At the end of high school when I went to apply to university I was stumped. Most people knew what they wanted to study, so it was just a question of where? Me, I had no clue, I loved physics, calculus, and history, and had strong interests in politics, social issues, and sewing, so where did that put me? Clearly I didn’t fit neatly into either the science box or the arts box, so I applied to a variety of programs at a few different Ontario universities and, long story short, I started studying engineering at McMaster University. One week in, I knew I had made the right choice when I learned about the Engineering and Society Program, that allows you to take a significant number of electives during your engineering degree (and even a minor if you want) and includes specialized courses about how engineering relates to society. So, starting in second year I was studying Civil Engineering and Society with a minor in History and it was great—sort of.
There were parts of my undergraduate degree I loved (my society classes for example), but there were lots of things I hated (basically anything even remotely related to structural engineering). I managed to switch into the environmental stream of Civil Engineering retroactively in order to avoid taking the steel class, but still didn’t really love what I was doing. The main focus of my engineering courses was water treatment and management and after 4 years of undergrad and a yearlong internship, I was pretty sure I hated engineering, so when it came time to plan my next move, I looked for a way out.
After submitting applications to teacher’s college and Carleton’s Public Policy and Administration Program, the strangest thing happened in my final term of undergrad—I finally took an engineering class I didn’t just like, I LOVED. Transportation Planning was the first engineering class I had taken where the subject matter really made sense to me, and I felt like I could contribute to the field of study. It was a fantastic feeling—to love something you are studying. Equipped with this knowledge, but still desiring something beyond engineering (and a chance to understand the policies that often control engineering decisions) I became probably the only Public Policy Student to ever take engineering electives when I took graduate transportation planning courses during my MA here at Carleton. During my MA, I learned a lot about urban sustainability, city visioning, and other concepts that are never fleshed out in engineering, and I had a lot of time to knit while my classmates reviewed remedial math in my economics classes.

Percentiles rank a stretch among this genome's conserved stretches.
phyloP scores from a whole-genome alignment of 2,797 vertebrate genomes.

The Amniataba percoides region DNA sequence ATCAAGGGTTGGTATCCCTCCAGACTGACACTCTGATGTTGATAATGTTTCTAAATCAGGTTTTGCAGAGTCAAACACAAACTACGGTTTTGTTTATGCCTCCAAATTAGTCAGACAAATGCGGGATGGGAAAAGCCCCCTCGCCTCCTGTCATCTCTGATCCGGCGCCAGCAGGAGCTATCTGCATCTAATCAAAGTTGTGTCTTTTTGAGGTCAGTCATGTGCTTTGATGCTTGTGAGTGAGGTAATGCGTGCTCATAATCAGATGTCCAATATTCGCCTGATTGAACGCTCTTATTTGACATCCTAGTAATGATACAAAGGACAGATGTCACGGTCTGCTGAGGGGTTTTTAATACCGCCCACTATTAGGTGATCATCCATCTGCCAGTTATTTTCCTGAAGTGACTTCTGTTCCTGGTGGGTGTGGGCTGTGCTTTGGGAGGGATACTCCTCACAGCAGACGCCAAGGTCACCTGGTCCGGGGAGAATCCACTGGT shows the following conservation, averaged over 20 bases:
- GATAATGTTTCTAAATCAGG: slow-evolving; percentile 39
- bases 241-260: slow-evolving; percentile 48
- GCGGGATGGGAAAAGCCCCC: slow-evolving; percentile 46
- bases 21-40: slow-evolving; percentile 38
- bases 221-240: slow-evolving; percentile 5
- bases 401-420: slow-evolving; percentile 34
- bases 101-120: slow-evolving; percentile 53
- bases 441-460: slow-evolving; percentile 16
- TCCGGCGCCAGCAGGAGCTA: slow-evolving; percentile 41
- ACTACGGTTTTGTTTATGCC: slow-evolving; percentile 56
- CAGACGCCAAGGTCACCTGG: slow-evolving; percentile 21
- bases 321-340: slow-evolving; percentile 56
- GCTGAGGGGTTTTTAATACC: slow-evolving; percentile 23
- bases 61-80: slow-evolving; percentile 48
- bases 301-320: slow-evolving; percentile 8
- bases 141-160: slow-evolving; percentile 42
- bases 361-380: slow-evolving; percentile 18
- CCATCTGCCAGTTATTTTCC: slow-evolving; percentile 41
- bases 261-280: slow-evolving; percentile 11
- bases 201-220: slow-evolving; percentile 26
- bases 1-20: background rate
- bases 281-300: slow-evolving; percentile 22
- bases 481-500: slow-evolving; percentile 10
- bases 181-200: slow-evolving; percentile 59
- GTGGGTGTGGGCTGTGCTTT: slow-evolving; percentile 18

It was during the second year of my master’s that I was approached by a professor here in engineering about considering doing a PhD with him back in engineering. After some awkward conversations about my undergraduate marks (I was very close to a royal flush (where you have every possible grade) my first 3 years), I decided to go for it, and was accepted. So here I am, 4 years deep into a PhD in engineering. I’m sure some of my professors from undergrad would fall over from shock if they saw me here, and many people question the meandering path I’ve taken this far, but for the most part I am happy with my decisions. I have been to the dark side (arts), and back and the main thing it has taught me is that more people need to give it a try. My public policy classmates knew little of engineering (and one even told me to my face that because I am an engineer I must be illiterate), and many of my engineering colleagues know little about public policy and yet so much of the content of both are interconnected. Transportation, water treatment, waste management, pollution, buildings—just about every aspect of Civil Engineering is controlled by policy (not to mention affected by psychology, sociology, history, and other disciplines) and yet we all rarely take the time to study beyond our fields. Take my advice, try it out, and even if the dark side doesn’t always have cookies, they do have some different ways of thinking—which is almost as good.